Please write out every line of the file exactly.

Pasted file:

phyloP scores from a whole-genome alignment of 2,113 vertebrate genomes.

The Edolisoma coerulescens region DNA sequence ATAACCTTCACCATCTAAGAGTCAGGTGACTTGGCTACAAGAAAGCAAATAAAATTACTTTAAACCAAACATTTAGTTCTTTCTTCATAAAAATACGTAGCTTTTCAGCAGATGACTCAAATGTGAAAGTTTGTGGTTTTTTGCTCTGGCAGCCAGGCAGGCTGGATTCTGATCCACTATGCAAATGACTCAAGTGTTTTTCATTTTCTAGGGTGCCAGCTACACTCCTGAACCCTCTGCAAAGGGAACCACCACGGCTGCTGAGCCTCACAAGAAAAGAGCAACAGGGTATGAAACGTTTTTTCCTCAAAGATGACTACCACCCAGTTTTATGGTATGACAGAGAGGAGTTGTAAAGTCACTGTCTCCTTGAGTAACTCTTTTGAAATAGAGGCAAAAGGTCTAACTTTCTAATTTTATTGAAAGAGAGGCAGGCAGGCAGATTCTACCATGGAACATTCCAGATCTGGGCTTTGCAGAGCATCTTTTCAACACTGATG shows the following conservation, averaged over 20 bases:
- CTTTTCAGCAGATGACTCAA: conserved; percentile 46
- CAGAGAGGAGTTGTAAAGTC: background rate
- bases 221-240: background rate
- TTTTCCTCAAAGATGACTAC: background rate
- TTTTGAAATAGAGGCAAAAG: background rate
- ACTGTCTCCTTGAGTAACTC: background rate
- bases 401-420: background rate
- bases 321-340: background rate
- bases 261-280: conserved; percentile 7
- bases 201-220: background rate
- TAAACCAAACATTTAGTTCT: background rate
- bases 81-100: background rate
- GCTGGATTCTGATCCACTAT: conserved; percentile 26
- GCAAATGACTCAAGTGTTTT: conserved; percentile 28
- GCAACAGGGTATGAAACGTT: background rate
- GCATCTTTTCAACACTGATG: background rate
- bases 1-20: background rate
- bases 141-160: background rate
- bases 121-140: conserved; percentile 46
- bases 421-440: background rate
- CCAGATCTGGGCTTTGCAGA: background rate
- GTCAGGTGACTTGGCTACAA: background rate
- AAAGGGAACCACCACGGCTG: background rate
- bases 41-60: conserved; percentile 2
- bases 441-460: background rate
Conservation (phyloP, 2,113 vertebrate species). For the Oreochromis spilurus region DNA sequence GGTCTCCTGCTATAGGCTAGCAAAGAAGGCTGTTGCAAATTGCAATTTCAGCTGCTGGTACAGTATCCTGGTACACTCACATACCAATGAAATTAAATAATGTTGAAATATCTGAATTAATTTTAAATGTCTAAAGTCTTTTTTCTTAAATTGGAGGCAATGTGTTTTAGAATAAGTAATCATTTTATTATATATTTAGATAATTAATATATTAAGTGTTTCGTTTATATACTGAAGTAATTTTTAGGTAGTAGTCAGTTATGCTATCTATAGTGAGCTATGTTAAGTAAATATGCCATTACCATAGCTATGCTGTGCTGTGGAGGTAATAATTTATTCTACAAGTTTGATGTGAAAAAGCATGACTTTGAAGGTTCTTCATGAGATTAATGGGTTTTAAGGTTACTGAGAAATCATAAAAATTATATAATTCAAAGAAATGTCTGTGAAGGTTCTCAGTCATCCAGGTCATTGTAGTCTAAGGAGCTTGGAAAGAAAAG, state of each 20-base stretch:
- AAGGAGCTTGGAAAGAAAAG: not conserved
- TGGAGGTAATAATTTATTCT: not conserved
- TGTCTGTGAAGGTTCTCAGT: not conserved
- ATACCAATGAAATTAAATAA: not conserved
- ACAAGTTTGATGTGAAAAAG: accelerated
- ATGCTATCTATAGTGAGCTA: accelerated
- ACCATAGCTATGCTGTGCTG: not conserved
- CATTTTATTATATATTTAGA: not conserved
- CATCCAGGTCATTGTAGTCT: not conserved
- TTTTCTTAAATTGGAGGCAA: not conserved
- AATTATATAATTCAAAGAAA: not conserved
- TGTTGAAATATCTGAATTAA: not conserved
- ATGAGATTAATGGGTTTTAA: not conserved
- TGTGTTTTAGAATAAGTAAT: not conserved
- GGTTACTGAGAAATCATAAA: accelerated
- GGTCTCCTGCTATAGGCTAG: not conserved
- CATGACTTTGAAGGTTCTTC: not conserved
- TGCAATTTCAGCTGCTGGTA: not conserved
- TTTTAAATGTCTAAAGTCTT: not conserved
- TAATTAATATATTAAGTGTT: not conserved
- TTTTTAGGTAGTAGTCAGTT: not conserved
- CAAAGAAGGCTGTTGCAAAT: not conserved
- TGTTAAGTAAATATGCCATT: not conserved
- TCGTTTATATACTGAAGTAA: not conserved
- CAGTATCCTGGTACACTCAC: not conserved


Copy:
phyloP scores from a whole-genome alignment of 2,113 vertebrate genomes.

The Edolisoma coerulescens region DNA sequence ATAACCTTCACCATCTAAGAGTCAGGTGACTTGGCTACAAGAAAGCAAATAAAATTACTTTAAACCAAACATTTAGTTCTTTCTTCATAAAAATACGTAGCTTTTCAGCAGATGACTCAAATGTGAAAGTTTGTGGTTTTTTGCTCTGGCAGCCAGGCAGGCTGGATTCTGATCCACTATGCAAATGACTCAAGTGTTTTTCATTTTCTAGGGTGCCAGCTACACTCCTGAACCCTCTGCAAAGGGAACCACCACGGCTGCTGAGCCTCACAAGAAAAGAGCAACAGGGTATGAAACGTTTTTTCCTCAAAGATGACTACCACCCAGTTTTATGGTATGACAGAGAGGAGTTGTAAAGTCACTGTCTCCTTGAGTAACTCTTTTGAAATAGAGGCAAAAGGTCTAACTTTCTAATTTTATTGAAAGAGAGGCAGGCAGGCAGATTCTACCATGGAACATTCCAGATCTGGGCTTTGCAGAGCATCTTTTCAACACTGATG shows the following conservation, averaged over 20 bases:
- CTTTTCAGCAGATGACTCAA: conserved; percentile 46
- CAGAGAGGAGTTGTAAAGTC: background rate
- bases 221-240: background rate
- TTTTCCTCAAAGATGACTAC: background rate
- TTTTGAAATAGAGGCAAAAG: background rate
- ACTGTCTCCTTGAGTAACTC: background rate
- bases 401-420: background rate
- bases 321-340: background rate
- bases 261-280: conserved; percentile 7
- bases 201-220: background rate
- TAAACCAAACATTTAGTTCT: background rate
- bases 81-100: background rate
- GCTGGATTCTGATCCACTAT: conserved; percentile 26
- GCAAATGACTCAAGTGTTTT: conserved; percentile 28
- GCAACAGGGTATGAAACGTT: background rate
- GCATCTTTTCAACACTGATG: background rate
- bases 1-20: background rate
- bases 141-160: background rate
- bases 121-140: conserved; percentile 46
- bases 421-440: background rate
- CCAGATCTGGGCTTTGCAGA: background rate
- GTCAGGTGACTTGGCTACAA: background rate
- AAAGGGAACCACCACGGCTG: background rate
- bases 41-60: conserved; percentile 2
- bases 441-460: background rate
Conservation (phyloP, 2,113 vertebrate species). For the Oreochromis spilurus region DNA sequence GGTCTCCTGCTATAGGCTAGCAAAGAAGGCTGTTGCAAATTGCAATTTCAGCTGCTGGTACAGTATCCTGGTACACTCACATACCAATGAAATTAAATAATGTTGAAATATCTGAATTAATTTTAAATGTCTAAAGTCTTTTTTCTTAAATTGGAGGCAATGTGTTTTAGAATAAGTAATCATTTTATTATATATTTAGATAATTAATATATTAAGTGTTTCGTTTATATACTGAAGTAATTTTTAGGTAGTAGTCAGTTATGCTATCTATAGTGAGCTATGTTAAGTAAATATGCCATTACCATAGCTATGCTGTGCTGTGGAGGTAATAATTTATTCTACAAGTTTGATGTGAAAAAGCATGACTTTGAAGGTTCTTCATGAGATTAATGGGTTTTAAGGTTACTGAGAAATCATAAAAATTATATAATTCAAAGAAATGTCTGTGAAGGTTCTCAGTCATCCAGGTCATTGTAGTCTAAGGAGCTTGGAAAGAAAAG, state of each 20-base stretch:
- AAGGAGCTTGGAAAGAAAAG: not conserved
- TGGAGGTAATAATTTATTCT: not conserved
- TGTCTGTGAAGGTTCTCAGT: not conserved
- ATACCAATGAAATTAAATAA: not conserved
- ACAAGTTTGATGTGAAAAAG: accelerated
- ATGCTATCTATAGTGAGCTA: accelerated
- ACCATAGCTATGCTGTGCTG: not conserved
- CATTTTATTATATATTTAGA: not conserved
- CATCCAGGTCATTGTAGTCT: not conserved
- TTTTCTTAAATTGGAGGCAA: not conserved
- AATTATATAATTCAAAGAAA: not conserved
- TGTTGAAATATCTGAATTAA: not conserved
- ATGAGATTAATGGGTTTTAA: not conserved
- TGTGTTTTAGAATAAGTAAT: not conserved
- GGTTACTGAGAAATCATAAA: accelerated
- GGTCTCCTGCTATAGGCTAG: not conserved
- CATGACTTTGAAGGTTCTTC: not conserved
- TGCAATTTCAGCTGCTGGTA: not conserved
- TTTTAAATGTCTAAAGTCTT: not conserved
- TAATTAATATATTAAGTGTT: not conserved
- TTTTTAGGTAGTAGTCAGTT: not conserved
- CAAAGAAGGCTGTTGCAAAT: not conserved
- TGTTAAGTAAATATGCCATT: not conserved
- TCGTTTATATACTGAAGTAA: not conserved
- CAGTATCCTGGTACACTCAC: not conserved